Curwin Bosch is too talented to be wholly overlooked, while Makazole Mapimpi is
another outright “flier” bubbling under.
Verdict: Much improved situation, though
inexperience a lingering worry.
gradually building, I guess.
provokes mixed feelings, the very seasoned Frans Steyn may yet have to be lured
back into the Bok fold (assuming he is up for it?) at some point as he could
take charge of the No 12 berth, serving as that useful “extra flyhalf”,
especially on damp days.
de Allende and Andre Esterhuizen (at least in the June opener against Wales)
had their moments at inside centre, whilst the outside berth is a close duel
between Jesse Kriel and Lukhanyo Am.
35-cap Jan Serfontein is another who could sneak back into the mix later in the
year, perhaps offering possibilities for both slots.
Verdict: Both berths still a little fluid, no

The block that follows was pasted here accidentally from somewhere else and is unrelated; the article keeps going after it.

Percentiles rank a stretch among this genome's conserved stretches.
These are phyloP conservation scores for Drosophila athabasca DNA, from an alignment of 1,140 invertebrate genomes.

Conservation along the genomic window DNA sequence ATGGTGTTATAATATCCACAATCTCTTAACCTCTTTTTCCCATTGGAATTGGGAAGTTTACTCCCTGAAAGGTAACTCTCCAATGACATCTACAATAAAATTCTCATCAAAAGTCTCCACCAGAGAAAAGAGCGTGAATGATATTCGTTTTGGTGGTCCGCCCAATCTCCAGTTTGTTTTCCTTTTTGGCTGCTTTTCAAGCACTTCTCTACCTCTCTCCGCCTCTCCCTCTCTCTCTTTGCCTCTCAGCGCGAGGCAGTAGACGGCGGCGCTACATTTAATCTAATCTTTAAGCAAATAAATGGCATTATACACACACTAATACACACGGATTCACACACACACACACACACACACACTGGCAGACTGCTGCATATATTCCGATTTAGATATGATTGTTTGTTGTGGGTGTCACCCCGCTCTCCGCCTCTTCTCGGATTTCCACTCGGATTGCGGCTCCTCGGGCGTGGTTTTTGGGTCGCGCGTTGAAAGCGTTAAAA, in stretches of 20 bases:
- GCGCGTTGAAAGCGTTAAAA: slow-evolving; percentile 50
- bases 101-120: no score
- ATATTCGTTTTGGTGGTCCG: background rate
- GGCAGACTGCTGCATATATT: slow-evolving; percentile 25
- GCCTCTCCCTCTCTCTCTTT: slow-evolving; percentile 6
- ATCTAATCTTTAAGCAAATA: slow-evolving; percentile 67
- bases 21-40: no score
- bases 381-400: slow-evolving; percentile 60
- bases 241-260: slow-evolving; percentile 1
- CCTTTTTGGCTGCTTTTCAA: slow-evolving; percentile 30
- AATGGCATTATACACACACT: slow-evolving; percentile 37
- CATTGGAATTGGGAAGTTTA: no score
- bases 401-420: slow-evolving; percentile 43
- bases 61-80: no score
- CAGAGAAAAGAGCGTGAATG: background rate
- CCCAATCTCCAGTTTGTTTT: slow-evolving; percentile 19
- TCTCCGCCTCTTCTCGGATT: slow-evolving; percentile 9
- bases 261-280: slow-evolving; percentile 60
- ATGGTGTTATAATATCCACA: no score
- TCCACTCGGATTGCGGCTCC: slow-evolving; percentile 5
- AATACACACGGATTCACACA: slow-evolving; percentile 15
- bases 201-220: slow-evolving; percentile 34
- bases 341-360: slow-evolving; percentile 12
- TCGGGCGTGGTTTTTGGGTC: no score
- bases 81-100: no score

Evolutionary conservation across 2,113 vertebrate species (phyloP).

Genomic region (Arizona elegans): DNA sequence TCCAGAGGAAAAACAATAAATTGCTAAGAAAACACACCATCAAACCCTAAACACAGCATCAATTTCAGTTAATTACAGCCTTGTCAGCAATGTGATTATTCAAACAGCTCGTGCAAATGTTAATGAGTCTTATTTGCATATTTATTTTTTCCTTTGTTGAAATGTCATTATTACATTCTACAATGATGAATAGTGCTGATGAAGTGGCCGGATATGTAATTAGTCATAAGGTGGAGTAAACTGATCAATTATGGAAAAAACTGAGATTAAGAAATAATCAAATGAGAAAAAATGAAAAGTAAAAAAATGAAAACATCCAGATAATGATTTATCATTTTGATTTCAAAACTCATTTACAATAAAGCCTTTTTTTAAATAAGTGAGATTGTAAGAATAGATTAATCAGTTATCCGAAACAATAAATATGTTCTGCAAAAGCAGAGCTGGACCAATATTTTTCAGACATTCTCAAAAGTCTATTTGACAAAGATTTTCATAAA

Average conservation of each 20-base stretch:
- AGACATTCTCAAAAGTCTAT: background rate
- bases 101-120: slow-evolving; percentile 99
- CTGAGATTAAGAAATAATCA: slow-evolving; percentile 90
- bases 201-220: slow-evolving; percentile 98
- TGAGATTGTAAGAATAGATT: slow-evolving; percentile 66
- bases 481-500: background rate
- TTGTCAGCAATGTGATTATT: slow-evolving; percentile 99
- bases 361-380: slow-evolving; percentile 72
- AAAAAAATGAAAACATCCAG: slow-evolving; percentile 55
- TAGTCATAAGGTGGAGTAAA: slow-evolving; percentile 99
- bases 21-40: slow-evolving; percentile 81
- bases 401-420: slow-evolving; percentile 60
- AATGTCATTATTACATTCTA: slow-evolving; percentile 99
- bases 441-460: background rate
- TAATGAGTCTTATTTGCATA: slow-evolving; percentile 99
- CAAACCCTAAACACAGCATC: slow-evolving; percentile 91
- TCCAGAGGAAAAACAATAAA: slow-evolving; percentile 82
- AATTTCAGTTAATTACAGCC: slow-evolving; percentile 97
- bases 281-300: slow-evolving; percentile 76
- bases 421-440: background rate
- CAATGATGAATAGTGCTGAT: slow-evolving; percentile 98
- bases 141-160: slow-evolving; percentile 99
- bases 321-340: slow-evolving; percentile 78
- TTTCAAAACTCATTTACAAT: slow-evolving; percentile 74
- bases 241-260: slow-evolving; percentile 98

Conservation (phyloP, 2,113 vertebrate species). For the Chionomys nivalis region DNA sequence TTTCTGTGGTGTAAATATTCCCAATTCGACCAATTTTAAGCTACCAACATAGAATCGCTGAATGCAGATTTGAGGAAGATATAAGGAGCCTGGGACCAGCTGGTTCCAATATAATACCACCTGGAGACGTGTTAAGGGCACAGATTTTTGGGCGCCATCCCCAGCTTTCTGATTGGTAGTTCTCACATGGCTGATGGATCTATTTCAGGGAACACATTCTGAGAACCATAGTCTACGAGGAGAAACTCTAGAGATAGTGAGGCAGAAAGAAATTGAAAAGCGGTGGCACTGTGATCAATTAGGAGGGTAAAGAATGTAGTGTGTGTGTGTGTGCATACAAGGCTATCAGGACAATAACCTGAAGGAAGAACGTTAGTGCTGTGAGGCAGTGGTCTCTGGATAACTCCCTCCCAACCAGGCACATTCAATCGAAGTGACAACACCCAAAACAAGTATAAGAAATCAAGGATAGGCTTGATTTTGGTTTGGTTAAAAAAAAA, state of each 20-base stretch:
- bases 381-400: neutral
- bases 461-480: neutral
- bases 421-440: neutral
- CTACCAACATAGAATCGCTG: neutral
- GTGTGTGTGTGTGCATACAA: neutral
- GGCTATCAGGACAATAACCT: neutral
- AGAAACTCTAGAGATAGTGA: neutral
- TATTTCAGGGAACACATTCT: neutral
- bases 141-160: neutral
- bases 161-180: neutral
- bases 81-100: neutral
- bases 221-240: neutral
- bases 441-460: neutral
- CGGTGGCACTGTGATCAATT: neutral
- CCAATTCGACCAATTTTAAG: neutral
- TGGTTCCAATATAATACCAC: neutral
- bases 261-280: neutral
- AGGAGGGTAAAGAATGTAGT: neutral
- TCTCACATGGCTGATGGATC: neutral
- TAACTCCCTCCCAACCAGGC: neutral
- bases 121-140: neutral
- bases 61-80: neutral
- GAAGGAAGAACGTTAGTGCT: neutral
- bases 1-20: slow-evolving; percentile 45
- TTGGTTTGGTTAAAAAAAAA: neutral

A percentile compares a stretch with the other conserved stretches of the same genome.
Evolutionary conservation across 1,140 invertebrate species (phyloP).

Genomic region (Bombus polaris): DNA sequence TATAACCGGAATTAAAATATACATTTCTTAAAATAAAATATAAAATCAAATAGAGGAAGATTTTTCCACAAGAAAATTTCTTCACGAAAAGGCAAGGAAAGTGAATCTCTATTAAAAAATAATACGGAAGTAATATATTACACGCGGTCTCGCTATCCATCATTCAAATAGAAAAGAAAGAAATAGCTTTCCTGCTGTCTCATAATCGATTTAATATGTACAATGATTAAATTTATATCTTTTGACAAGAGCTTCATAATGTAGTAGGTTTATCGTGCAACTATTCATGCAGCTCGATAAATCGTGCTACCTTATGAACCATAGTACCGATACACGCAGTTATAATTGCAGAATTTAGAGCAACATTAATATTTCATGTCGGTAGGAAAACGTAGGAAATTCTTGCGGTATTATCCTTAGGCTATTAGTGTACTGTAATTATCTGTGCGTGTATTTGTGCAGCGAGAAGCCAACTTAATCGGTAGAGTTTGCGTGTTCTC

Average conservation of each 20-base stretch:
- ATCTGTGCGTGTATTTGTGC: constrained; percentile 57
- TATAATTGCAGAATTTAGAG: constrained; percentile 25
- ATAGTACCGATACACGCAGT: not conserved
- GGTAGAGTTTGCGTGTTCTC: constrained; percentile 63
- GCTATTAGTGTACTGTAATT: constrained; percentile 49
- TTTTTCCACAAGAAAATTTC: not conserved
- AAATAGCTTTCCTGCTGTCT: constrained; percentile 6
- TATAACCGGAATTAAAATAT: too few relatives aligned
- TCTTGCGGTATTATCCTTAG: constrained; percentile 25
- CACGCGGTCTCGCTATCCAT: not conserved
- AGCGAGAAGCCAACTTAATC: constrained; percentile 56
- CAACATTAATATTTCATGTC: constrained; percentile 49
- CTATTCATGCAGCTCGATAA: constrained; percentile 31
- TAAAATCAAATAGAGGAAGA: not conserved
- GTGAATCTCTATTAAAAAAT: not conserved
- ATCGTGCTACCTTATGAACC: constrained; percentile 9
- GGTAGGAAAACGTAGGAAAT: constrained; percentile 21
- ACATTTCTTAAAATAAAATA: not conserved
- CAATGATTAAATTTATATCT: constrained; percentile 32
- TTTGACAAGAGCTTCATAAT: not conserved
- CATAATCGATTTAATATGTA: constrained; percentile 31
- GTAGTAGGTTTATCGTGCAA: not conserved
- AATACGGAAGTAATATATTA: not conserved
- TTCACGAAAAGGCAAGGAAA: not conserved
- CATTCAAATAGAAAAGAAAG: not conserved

absolute “must pick”.
Pollard has almost indisputably cemented himself in as the premier pivot, at
least for the next few major assignments. (But remember that he also offers Dan
Carter-like options as an inside centre.)
to him stays a quandary, as fairly similar-styled Robert du Preez had a
mini-nightmare on brief debut off the bench in Washington DC, and Elton
Jantjies floundered in the Newlands mud.
making positive noises anew about Stormers wunderkind Damian Willemse, and his
undoubted X-factor could make a huge difference if he is blooded successfully
at the highest level soon.
Well, Faf de Klerk largely shone for his tenacity and sprightliness against the
English -- even if his game management remains a work in progress -- and